Drop #121 (2022-10-18): Go, Go [Go] Gadgets
wtfutil; webhook; termshark
Working in a shop with incredibly talented Golang engineers has given me a bit more appreciation of the language (FWIW Smalltalk is still the best, followed by Rust and R), so today's edition features three useful tools that even Inspector Gadget would find useful.
Continuing on the regularly recurring theme of "more command line; less browser", meet wtfutil [GH]: the "personal information dashboard for your terminal," created by Chris Cummer (@senorprogrammer). The section banner image provides a glimpse into how
wtfutil looks, and some of what it can do.
Dashboard blocks are managed in an (ugh) YAML file, where you control everything from page layout/theme and other global settings. You can incorporate one of a gazillion data modules to keep an eye on any bits of info from almost any source (including RSS feeds); or, you can roll your own. All information displayed can have a customized refresh rate, and the only real limits to this terminal dashboard are your imagination.
Wtfutil's YAML config file — like all ugly YAML files — gets overwhelming pretty fast. Thankfully, Georgi Gerganov (@ggerganov) heard you liked TUIs for your TUI configs, and made wtf-tui to help you manage the settings.
I'm slowly adding more blocks to mine and will drop a link to my config file when it stabilizes.
If you use
wtfutil, drop some pointers in the comments for others.
Virtually every decent "cloud" service supports webhooks of some fashion. Webhooks are nothing more than operations that are called when some event happens in some platform. Sec/Dev/Ops teams make great use of these for monitoring and job execution.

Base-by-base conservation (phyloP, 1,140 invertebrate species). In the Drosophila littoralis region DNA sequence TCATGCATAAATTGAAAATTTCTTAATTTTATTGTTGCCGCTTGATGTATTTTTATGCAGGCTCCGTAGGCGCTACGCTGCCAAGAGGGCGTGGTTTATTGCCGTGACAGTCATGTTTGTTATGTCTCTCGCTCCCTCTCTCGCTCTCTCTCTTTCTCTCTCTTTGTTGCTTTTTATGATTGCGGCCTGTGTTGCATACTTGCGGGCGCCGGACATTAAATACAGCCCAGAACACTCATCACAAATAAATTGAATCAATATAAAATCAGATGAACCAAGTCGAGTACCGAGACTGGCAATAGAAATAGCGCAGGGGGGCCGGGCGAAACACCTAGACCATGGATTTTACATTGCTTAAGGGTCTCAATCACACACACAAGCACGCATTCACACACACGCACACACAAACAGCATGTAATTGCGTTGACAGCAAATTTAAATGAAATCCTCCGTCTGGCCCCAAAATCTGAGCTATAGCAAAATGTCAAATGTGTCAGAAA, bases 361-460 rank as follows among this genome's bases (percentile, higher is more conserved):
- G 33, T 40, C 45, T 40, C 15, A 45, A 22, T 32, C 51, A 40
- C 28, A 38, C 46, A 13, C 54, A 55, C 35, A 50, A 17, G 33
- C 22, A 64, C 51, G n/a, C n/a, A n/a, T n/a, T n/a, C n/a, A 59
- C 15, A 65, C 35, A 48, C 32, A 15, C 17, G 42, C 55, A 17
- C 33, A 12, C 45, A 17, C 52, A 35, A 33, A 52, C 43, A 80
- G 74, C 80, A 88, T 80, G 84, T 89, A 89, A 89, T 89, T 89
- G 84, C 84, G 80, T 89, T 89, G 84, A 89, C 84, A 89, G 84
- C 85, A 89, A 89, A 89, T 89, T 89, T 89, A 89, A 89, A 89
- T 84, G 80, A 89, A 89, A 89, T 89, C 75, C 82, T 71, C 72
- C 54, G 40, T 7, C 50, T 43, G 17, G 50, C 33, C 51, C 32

The unusually mundanely names webhook is a small footprint Golang server that "allows you to easily create HTTP endpoints (hooks) on your server, which you can use to execute configured commands. You can also pass data from the HTTP request (such as headers, payload or query variables) to your commands. webhook also allows you to specify rules which have to be satisfied in order for the hook to be triggered."
This highly focused server does four things and does them well:
receives webhook HTTP callback requests
parses the incoming headers, payload and query variable
checks ^^ against rules you define
pass arguments to a defined command line program as parameters or environment variables
Think of it as an automation-centric CGI server, and you can write the commands in any language you’re comfortable with.
The webhook rules are robust, and the docs provide security guidance to help ensure you don't compromise your system as you seek to orchestrate and automate all the things.
Hopefully more cloud services will support WireGuard (Tailscale, mentioned in the previous edition, is an easy path into the WireGuard ecosystem) so all infrastructure bits like this never have to be exposed to the internets again.
Tshark is a command line network protocol analyzer, designed to process packets and spew out text streams. It's the CLI sibling of Wireshark, which is a full-on GUI that does the same things. Since a GUI exists, it may seem odd to want a TUI that wraps tshark, but sometimes you need a visual interface and don't have access to a proper screen, or you just prefer keeping things in terminal land. Network traffic data streams/files can be YUGE, so having something graphical on a remote system saves you from potentially time-crushing file transfers.
Termshark provides such a TUI for tshark in a robust single binary executable for every platform. It can:
read pcap files or sniff live interfaces
filter pcaps or live captures using Wireshark's display filters
reassemble and inspect TCP and UDP flows
view network conversations by protocol
copy ranges of packets to the clipboard from the terminal
If I'm testing out a new crawler or protocol client, Termshark has made it less painful to get immediate views into what I'm sending to a remote system (even if said system is headless and just on the other side of my home office).
It has a well-crafted user guide and an FAQ that likely has thought of any question you may have about the tool.
I heartily encourage all 🇺🇸 readers to check out today's "Letters From An American" edition, as even with my mega media consumption setup, I missed the fact that this Administration brokered an historic diplomatic agreement between Israel and Lebanon. ☮